Suicide bombing in central Istanbul main shopping street kills 5, injures 36
Photos from the scene on Istiklal Street in Taksim district that have emerged online show badly maimed bodies and body parts lying in the street. Dozens of ambulances and emergency workers are on the spot.
Of the 36 wounded, at least seven are in serious condition, Governor Vasip Sahin said in a live statement on CNN Turk.
Twelve of the injured were foreign citizens. “Six Israelis, two Irish, a German, an Icelander, an Iranian and a UAE national, injured during the attack, are being treated in five hospitals,” the Health Ministry statement says as cited by RIA Novosti.
One Turkish official said the terrorist wanted to target a more crowded place, but was deterred by the presence of police.
"The attacker detonated the bomb before reaching the target point because they were scared of the police,” the unnamed official said as quoted by Reuters.
Turkish officials have also indicated there is fresh evidence suggesting the attacker may have been from Islamic State or the PKK, Reuters reports.
According to unconfirmed reports, Turkish police are focusing on three possible male suspects with two of them being from the southern city of Gaziantep near the Syrian border, Reuters says.
Two victims of the attack are foreigners: an Iranian and an Israeli, Turkish officials told Reuters.
Israeli Prime Minister Benjamin Netanyahu said that at least two Israeli citizens were killed by the blast adding that one more Israeli may also have lost the life during the attack.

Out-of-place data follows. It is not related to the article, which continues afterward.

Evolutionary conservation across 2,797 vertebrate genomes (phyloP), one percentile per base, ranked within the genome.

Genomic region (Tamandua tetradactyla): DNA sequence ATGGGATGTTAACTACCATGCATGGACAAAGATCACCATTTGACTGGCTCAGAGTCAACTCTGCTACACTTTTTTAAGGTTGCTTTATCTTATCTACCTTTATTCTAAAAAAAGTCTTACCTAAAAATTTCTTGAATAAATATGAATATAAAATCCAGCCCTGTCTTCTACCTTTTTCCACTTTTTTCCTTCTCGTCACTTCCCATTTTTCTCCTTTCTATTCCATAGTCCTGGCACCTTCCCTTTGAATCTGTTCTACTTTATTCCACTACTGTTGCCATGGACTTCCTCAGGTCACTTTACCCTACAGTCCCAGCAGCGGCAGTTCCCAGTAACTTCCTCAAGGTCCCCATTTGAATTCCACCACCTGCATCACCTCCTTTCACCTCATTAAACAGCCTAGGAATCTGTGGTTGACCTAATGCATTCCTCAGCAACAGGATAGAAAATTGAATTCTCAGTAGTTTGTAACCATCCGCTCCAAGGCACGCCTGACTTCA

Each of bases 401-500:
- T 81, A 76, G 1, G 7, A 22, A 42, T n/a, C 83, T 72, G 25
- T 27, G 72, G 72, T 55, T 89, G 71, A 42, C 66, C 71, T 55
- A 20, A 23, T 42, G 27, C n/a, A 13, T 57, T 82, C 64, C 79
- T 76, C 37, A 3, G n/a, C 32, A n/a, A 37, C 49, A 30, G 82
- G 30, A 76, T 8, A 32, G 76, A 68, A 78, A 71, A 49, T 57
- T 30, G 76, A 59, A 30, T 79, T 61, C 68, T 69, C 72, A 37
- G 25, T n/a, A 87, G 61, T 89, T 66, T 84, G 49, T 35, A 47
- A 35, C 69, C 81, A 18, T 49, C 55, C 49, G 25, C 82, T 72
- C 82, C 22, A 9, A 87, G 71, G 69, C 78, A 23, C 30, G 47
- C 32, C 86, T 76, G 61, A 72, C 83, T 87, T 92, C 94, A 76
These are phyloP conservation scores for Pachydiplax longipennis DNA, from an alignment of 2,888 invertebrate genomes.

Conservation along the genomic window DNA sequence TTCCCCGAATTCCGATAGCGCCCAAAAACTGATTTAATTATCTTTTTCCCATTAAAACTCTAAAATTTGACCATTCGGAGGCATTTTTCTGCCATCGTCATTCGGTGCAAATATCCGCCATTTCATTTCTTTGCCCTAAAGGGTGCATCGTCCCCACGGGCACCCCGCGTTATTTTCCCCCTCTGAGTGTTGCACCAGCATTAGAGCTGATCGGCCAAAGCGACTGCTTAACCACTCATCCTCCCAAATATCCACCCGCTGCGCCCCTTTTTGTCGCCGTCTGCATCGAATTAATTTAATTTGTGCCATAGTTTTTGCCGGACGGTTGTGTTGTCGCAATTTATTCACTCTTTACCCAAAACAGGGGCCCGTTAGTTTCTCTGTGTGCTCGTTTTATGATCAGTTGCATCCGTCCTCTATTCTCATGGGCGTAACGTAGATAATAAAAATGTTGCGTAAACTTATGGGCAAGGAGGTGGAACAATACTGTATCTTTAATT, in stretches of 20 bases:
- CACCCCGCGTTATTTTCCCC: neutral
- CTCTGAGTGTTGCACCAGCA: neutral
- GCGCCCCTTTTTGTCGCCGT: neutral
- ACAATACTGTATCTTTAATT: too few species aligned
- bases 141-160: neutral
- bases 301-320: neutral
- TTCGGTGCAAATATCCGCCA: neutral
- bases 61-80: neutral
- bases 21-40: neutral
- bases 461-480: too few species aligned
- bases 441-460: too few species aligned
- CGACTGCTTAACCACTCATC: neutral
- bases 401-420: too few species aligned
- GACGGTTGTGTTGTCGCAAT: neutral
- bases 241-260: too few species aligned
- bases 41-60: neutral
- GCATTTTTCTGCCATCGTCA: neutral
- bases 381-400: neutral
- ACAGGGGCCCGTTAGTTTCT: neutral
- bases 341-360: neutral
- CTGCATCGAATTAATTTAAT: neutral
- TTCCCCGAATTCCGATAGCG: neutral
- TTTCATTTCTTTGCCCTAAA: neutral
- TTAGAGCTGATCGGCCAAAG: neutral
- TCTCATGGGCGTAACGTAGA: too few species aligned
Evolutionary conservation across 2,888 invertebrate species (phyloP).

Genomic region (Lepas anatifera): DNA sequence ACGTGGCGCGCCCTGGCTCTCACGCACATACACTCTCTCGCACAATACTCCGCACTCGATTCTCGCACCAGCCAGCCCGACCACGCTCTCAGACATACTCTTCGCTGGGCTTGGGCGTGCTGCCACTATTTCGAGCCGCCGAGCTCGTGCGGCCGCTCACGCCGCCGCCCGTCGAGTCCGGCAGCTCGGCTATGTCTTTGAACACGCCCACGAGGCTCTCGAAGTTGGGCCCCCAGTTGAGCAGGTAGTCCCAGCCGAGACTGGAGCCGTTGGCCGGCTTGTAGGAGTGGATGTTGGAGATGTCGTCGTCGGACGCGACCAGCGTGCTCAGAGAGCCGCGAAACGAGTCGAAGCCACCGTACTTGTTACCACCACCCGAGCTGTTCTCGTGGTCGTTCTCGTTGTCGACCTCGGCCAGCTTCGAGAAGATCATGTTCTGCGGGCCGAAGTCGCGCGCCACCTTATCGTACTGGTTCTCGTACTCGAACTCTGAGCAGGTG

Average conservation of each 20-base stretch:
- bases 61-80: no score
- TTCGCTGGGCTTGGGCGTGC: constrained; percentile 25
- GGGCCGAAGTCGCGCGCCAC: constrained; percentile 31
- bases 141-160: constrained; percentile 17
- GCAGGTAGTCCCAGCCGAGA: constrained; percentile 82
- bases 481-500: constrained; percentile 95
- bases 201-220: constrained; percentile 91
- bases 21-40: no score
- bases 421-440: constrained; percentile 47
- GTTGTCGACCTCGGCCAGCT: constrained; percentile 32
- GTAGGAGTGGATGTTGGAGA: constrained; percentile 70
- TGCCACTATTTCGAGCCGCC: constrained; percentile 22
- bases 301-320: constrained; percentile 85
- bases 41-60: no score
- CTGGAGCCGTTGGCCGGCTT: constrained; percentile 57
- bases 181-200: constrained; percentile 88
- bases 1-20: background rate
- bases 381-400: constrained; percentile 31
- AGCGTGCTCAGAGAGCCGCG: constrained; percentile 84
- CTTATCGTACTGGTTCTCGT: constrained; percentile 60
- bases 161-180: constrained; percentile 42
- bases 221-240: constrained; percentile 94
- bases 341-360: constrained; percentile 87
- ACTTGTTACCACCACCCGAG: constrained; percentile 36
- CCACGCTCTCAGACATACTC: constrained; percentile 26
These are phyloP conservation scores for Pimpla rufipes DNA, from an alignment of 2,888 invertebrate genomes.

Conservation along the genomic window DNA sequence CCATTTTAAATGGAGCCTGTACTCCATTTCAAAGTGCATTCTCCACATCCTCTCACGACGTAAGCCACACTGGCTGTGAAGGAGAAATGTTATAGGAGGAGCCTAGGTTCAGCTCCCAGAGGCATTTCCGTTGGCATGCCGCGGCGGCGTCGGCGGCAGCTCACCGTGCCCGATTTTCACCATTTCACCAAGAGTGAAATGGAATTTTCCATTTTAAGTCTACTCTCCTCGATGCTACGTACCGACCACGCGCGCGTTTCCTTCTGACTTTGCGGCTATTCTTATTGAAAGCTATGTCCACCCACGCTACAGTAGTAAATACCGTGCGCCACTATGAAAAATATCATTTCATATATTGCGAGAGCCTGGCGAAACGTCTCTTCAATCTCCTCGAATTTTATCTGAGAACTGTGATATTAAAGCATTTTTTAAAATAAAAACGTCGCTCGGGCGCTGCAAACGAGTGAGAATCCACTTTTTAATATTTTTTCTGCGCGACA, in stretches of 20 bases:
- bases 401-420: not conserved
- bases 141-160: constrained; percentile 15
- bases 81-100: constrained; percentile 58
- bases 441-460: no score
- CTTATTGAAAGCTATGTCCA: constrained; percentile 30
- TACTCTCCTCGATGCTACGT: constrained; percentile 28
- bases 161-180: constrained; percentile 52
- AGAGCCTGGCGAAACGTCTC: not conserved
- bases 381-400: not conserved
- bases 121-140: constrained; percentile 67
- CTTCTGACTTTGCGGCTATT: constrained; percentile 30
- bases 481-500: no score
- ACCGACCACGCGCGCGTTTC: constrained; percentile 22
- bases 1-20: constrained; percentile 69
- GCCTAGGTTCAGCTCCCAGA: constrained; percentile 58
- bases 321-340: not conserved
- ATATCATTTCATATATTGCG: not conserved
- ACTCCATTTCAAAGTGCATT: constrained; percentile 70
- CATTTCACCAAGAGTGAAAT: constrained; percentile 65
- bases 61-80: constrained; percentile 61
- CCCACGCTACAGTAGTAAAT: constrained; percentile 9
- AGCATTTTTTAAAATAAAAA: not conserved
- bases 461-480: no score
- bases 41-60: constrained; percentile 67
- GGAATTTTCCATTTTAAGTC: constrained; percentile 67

Earlier reports citing an unnamed official suggested Kurdish militants were behind the attack.
Turkish Prime Minister Ahmet Davutoglu called the attack “inhumane” and vowed to continue the struggle against "centers of terrorism".
"No center of terrorism will reach its aim with such monstrous attacks. Our struggle will continue with the same resolution and determination until terrorism ends completely," Davutoglu said in a statement, according to Reuters.
Diplomats have begun expressing their solidarity with the Turkish authorities.
"I strongly condemn this despicable and cowardly act that has caused the death of several people," French Foreign Minister Jean-Marc Ayrault said in a statement, as quoted by Reuters.
Iranian Foreign Minister Mohammad Javad Zarif who is on an official visit to Istanbul said the attack showed “the ugly face of terrorism.”
The attack was also condemned by Turkey's Peoples' Democratic Party (HDP), a Kurdish-rooted opposition party.
"Just as in the Ankara attack, this is a terrorist act that directly targets civilians. Whoever carried out this attack, it is unacceptable and inexcusable,” the HDP said as cited by Reuters.
Tensions in Turkey have been running high over the past few months, with terror attacks on the rise.
This latest bombing comes about a fortnight after the Turkish capital Ankara was hit by a grenade-and-gun attack, carried out by two female terrorists. Last month, at least 28 people were killed and 61 wounded in a car explosion in Ankara. The blast targeted military personnel near the parliament building.